alexa Small intestinal injury caused by NSAIDs aspirin: finding new from old.
Pharmaceutical Sciences

Pharmaceutical Sciences

Pharmaceutica Analytica Acta

Author(s): Arakawa T, Watanabe T, Tanigawa T, Tominaga K, Otani K,

Abstract Share this page

Abstract Small intestinal injury caused by non-steroidal anti-inflammatory drugs (NSAIDs) or aspirin is an epoch making topic in clinical field with the aid of new devices, capsule endoscopy and double balloon enteroscopy to look at small intestine directly. However, the injury has been reported in animals since more than 40 years ago. Proposed mechanisms are impairment of mucosal defense through inhibition of cyclooxygenase (COX) resulting in deficiency of prostaglandins, and mitochondrial disorder. Possible aggressive factors are NSAIDs/aspirin themselves, bile, and enterobacteria. Translocation of enterobacteria through the mucosa impaired integrity may be the first step of the injury. Bacterial lipopolysaccharides stimulate toll-like receptor-4 in macrophages, which increases proinflammatory cytokines through MyD88 signaling pathway. Finally neutrophils are activated and the small intestinal mucosa is injured with the attacks of NSAIDs/aspirin themselves, bile, and proteolytic enzymes and active oxygen species released by neutrophils. Candidates of treatment tools are prostaglandin derivatives, mucoprotective drugs, probiotics, and mitochondrial protective drugs such as metronidazole and cyclosporin A. Further clinical studies are needed to elucidate the effect in humans.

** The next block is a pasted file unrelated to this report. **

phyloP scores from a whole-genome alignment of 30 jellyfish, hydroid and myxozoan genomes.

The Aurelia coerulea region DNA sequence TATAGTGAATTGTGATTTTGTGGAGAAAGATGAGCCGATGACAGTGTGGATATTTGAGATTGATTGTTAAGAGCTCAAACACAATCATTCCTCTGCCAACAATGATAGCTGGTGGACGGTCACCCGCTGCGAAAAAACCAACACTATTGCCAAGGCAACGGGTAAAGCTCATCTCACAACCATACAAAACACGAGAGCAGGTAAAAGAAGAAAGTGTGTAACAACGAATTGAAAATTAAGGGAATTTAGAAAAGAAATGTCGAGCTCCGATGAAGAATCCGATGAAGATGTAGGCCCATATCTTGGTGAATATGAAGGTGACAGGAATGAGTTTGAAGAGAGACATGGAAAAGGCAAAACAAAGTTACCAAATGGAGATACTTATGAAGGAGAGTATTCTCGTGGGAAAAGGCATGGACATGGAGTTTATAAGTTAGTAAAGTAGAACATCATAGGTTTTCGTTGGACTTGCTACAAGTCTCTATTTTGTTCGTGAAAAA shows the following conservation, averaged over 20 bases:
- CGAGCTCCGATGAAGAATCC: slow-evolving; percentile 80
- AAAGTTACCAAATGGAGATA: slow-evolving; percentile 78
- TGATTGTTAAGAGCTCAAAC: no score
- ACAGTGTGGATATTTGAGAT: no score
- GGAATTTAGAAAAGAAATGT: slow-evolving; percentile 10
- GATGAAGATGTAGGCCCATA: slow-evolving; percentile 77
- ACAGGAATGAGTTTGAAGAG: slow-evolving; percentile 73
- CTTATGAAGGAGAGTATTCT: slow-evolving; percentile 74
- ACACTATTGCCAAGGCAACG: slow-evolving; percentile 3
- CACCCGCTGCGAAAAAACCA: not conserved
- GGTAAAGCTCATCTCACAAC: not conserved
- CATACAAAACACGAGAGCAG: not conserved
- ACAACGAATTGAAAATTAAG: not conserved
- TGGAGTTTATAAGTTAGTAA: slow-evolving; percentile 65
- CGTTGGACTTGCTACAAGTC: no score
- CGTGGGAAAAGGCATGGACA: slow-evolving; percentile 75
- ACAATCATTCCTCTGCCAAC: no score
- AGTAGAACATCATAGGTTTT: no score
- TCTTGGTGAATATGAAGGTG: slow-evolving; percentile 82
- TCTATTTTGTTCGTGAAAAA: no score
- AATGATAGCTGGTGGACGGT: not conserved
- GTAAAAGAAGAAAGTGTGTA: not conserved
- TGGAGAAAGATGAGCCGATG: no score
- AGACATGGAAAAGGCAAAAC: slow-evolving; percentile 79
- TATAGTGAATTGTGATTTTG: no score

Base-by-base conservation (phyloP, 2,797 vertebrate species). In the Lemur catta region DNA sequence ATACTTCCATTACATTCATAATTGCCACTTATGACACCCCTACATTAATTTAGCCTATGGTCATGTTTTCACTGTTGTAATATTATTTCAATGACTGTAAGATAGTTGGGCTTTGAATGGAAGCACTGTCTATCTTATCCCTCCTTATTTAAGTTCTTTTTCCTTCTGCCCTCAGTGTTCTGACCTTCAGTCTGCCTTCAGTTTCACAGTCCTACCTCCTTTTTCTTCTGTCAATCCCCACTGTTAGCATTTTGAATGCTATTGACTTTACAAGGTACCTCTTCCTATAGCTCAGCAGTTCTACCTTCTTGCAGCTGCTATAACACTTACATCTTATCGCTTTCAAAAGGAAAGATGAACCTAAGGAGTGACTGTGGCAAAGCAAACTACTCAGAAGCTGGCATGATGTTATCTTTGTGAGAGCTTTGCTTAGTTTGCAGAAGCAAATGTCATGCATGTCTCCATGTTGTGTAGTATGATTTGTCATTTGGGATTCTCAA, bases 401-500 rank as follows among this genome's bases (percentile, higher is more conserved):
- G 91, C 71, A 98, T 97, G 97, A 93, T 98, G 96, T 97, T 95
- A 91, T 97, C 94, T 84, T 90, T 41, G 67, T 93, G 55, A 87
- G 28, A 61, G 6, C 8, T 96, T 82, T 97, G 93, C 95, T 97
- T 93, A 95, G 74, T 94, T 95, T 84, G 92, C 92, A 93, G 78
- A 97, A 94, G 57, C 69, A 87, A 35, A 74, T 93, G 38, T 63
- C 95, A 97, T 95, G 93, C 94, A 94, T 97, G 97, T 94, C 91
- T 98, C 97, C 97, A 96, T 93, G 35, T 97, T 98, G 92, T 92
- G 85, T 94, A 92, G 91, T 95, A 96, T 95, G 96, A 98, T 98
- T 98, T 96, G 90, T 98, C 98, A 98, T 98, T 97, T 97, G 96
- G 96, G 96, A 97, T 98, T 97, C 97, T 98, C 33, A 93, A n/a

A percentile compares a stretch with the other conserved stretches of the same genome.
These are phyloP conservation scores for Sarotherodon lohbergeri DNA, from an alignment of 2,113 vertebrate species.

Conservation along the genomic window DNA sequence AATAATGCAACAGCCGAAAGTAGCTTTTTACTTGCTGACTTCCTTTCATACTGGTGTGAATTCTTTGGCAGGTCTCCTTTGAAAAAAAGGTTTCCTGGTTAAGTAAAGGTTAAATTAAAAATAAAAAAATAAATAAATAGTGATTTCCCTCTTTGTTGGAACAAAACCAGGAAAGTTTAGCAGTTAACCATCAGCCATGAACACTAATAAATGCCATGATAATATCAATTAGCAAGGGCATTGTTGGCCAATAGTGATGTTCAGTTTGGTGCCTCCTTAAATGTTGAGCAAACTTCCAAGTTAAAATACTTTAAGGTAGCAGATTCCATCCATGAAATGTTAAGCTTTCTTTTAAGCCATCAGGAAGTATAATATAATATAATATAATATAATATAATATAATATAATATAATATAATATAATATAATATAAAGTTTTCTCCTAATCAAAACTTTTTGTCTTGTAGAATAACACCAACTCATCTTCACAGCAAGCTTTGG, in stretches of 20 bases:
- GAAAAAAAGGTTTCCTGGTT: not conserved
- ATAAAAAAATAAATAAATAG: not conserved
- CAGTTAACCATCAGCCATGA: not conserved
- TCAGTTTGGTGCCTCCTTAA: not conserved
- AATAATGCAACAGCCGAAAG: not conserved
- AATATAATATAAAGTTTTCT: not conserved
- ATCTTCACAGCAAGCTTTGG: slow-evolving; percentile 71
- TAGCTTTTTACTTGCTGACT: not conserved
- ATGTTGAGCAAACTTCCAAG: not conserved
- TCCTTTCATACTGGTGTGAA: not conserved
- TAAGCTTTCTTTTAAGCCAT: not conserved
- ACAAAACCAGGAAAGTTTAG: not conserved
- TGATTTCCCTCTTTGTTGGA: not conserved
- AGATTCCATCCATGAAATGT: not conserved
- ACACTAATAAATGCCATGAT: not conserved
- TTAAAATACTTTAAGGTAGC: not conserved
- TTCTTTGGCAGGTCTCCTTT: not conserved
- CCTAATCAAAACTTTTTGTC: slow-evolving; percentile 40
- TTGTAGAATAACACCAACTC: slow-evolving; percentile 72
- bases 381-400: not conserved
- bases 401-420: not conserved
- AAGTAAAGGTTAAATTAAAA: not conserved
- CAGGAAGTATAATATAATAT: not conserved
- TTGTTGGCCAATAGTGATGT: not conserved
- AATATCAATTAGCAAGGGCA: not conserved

This article was published in Curr Med Chem and referenced in Pharmaceutica Analytica Acta

Relevant Expert PPTs

Relevant Speaker PPTs

Recommended Conferences

Peer Reviewed Journals
 
Make the best use of Scientific Research and information from our 700 + peer reviewed, Open Access Journals
International Conferences 2017-18
 
Meet Inspiring Speakers and Experts at our 3000+ Global Annual Meetings

Contact Us

 
© 2008-2017 OMICS International - Open Access Publisher. Best viewed in Mozilla Firefox | Google Chrome | Above IE 7.0 version
adwords